Solar stills are slow to make water so you might need a number of them, but they don't cost anything to run once you have the items needed. Try to use food grade containers so the plastic doesn't leach anything into the water when the sun heats it up.

If you paint the outside of the container black, it will heat up faster and work more efficiently. You can also use these inside in a warm room but outside in the sun is best.

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Reverse Osmosis (R/O) units push water through various filter cartridges and membranes to remove chemicals and minerals from the water. Depending on the R/O unit, you get water that is pretty close to pure water with a pH of 7.0 and 0 minerals.

They usually have 2 or 3 (sometimes more) plastic containers that are connected together with pipework. The tap water is pushed through one container where it is filtered for whatever (say minerals) before going into the next container where heavy metals are removed. Then it goes into another container where chemicals might be removed. The clean water comes out one hose and the waste water that contains all the minerals and chemicals comes out the other hose. The waste water can be used on the lawn or distilled.

The drawback to r/o units is they waste water, which isn't good if you live in an arid area. The good units have a 1:1 ratio, which means they waste 1 gallon of water for every 1 gallon of pure water you keep. The not so good units can have a waste water ratio of 2:1, 3:1 or even worse. They basically produce 2, 3 or 4 gallons of waste water for every 1 gallon of pure water. The waste water ratio is something you need to check if you plan on getting one. You want a unit with a 1:1ratio.

You can get r/o units that screw onto the tap (like a garden tap) or get them fitted inline by a plumber. I prefer the portable units that can be screwed onto a tap. All r/o units need the filter cartridges changed regularly and they usually have a life span on them, something like replace cartridges after 5000 gallons, or similar. If you have lots of minerals or chemicals in the water supply, you might need to change the cartridges more often because they eventually block up. Replacement cartridges can be expensive if you are buying them regularly, so check the price on replacement cartridges and make sure they have a decent life expectancy.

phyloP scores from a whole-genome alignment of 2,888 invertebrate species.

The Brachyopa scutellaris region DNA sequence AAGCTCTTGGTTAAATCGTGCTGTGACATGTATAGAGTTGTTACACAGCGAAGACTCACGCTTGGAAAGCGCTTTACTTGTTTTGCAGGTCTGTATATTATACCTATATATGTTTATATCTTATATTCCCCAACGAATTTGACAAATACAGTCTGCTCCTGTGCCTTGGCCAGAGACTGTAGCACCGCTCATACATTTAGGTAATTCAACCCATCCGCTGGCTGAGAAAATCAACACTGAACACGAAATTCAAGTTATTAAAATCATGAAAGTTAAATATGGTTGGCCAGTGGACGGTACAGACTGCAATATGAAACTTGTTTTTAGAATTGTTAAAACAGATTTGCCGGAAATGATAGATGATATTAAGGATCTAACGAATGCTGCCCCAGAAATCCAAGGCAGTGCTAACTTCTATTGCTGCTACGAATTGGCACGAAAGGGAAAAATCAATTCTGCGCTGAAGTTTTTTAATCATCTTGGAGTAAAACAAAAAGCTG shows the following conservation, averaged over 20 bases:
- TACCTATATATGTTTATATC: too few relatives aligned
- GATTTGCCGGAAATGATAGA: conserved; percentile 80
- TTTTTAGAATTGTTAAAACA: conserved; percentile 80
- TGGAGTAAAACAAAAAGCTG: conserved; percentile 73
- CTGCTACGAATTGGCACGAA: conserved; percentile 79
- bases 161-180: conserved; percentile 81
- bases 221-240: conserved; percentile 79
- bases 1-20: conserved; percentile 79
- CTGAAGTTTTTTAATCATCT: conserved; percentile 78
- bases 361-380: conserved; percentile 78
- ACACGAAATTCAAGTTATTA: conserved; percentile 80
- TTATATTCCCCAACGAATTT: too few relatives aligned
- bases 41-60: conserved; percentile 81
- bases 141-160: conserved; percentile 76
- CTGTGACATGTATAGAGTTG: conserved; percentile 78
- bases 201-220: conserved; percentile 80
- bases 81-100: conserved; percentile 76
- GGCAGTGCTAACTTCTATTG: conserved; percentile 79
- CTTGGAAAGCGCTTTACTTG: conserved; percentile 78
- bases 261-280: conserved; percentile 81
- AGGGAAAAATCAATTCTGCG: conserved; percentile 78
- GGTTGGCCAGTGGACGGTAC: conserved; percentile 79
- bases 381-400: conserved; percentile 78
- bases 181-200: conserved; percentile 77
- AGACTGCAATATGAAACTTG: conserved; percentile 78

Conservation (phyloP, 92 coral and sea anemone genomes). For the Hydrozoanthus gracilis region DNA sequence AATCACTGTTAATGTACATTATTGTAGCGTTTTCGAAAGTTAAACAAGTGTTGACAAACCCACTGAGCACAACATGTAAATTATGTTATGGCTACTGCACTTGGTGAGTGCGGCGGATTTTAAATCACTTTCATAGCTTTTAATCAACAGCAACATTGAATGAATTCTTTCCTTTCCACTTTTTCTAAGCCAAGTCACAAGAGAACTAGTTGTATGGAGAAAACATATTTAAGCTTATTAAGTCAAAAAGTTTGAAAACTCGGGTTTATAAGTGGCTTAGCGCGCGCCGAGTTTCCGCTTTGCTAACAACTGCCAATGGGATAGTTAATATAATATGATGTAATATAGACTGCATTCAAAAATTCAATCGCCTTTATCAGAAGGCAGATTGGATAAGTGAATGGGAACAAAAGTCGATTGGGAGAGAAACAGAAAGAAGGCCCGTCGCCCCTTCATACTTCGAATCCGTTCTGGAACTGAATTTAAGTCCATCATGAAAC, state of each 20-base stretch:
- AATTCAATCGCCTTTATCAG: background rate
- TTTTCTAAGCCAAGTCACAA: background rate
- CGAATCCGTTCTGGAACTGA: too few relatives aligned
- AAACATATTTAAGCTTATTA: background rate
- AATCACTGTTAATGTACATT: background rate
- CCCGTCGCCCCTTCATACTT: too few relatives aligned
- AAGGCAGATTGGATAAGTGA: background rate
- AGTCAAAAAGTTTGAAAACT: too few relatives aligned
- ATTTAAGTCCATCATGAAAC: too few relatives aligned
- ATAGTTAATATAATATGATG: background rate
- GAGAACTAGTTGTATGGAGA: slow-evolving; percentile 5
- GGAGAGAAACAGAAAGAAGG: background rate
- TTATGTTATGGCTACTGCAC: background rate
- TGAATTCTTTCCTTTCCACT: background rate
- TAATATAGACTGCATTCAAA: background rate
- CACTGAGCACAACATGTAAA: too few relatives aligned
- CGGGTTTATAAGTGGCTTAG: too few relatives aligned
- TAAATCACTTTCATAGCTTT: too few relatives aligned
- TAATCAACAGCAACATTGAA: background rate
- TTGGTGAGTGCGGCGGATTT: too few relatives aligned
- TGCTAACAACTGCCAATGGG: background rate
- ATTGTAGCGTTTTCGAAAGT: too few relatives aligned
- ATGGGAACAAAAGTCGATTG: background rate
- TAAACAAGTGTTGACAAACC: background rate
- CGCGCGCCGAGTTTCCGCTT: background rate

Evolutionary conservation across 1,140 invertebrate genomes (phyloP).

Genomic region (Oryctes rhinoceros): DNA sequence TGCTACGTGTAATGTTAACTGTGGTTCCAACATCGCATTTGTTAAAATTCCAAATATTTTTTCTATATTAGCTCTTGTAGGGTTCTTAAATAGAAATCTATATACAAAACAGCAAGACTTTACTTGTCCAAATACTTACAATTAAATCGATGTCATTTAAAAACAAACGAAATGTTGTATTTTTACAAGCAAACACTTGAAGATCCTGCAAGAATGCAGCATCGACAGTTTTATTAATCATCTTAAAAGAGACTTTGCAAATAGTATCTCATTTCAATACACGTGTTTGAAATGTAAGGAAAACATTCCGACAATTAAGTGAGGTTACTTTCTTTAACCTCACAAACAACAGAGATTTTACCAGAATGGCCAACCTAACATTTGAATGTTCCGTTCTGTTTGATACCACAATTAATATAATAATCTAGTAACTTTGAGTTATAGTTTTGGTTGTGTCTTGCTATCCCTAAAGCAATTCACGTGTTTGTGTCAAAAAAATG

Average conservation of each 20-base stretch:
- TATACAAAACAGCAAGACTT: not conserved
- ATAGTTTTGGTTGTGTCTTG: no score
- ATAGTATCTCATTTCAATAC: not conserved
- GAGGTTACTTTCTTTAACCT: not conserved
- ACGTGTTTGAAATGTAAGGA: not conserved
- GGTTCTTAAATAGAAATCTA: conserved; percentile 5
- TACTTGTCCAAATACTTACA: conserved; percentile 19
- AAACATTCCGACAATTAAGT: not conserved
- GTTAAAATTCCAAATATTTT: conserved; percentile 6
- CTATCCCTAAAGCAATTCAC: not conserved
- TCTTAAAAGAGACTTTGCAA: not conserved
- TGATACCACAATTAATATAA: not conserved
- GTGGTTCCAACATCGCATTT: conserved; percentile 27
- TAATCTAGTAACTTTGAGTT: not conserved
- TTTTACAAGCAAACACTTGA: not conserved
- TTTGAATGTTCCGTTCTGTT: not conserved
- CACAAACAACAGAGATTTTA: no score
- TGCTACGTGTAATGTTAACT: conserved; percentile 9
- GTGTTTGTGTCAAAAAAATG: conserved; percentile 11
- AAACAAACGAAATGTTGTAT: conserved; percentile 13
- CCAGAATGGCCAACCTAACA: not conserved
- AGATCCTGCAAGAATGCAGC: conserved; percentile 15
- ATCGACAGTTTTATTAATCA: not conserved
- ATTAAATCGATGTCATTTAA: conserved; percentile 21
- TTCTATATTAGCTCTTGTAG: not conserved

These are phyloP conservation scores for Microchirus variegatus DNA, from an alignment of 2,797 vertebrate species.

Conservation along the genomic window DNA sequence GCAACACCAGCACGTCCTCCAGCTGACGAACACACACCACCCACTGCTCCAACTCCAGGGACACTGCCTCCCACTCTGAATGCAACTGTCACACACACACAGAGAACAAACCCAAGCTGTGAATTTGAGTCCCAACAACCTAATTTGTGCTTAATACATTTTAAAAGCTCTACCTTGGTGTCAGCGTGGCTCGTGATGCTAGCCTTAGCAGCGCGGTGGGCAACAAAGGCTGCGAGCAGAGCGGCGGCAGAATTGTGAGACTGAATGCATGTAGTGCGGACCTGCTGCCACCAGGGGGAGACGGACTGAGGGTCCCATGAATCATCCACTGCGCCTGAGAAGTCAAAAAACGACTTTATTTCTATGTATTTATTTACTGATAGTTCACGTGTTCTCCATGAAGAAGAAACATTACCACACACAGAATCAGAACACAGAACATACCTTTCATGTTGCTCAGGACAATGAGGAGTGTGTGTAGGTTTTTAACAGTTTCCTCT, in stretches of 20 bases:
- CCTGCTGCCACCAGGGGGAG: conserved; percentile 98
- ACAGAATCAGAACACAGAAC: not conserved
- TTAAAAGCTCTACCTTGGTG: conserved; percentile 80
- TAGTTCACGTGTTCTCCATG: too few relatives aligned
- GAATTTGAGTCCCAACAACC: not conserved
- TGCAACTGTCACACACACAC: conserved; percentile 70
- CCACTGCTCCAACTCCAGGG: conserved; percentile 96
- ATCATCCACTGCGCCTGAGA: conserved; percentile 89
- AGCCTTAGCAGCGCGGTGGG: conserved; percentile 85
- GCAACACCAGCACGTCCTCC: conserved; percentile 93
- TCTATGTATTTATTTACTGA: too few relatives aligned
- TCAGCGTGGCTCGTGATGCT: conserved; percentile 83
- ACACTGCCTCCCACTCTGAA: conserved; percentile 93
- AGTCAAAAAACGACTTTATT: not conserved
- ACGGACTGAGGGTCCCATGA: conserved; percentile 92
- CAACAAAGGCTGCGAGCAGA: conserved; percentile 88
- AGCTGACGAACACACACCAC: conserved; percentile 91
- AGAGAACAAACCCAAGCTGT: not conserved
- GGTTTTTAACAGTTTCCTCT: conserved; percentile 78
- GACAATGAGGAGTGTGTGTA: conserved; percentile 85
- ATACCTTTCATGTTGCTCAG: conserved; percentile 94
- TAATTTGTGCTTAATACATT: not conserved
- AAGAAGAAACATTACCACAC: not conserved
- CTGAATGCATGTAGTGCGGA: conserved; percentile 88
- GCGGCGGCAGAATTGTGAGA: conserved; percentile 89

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Old 03-30-2023, 05:54 PM   #16
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Wow thank you so much for all that information! That's such a cool idea about solar stills. I am definitely going to try that out. The high desert is an interesting place to live, because it's like a tundra I guess... Although it can get frigidly cold here in the winter, it's still quite dry. I think we have close to 350 ish days of sun per year- even when temps can drop to -20 F and below!

I probably will end up getting an RO unit anyway though XD That is GREAT info on the 1:1 ratio thing! Thank you SO much! I actually had been shopping around (with no clue @.@) and the one I was thinking about had a 1:4 ratio!!! So needless to say I went and found a different one after reading your post! I watched a few videos about them so I think I am having a better understanding of how they operate.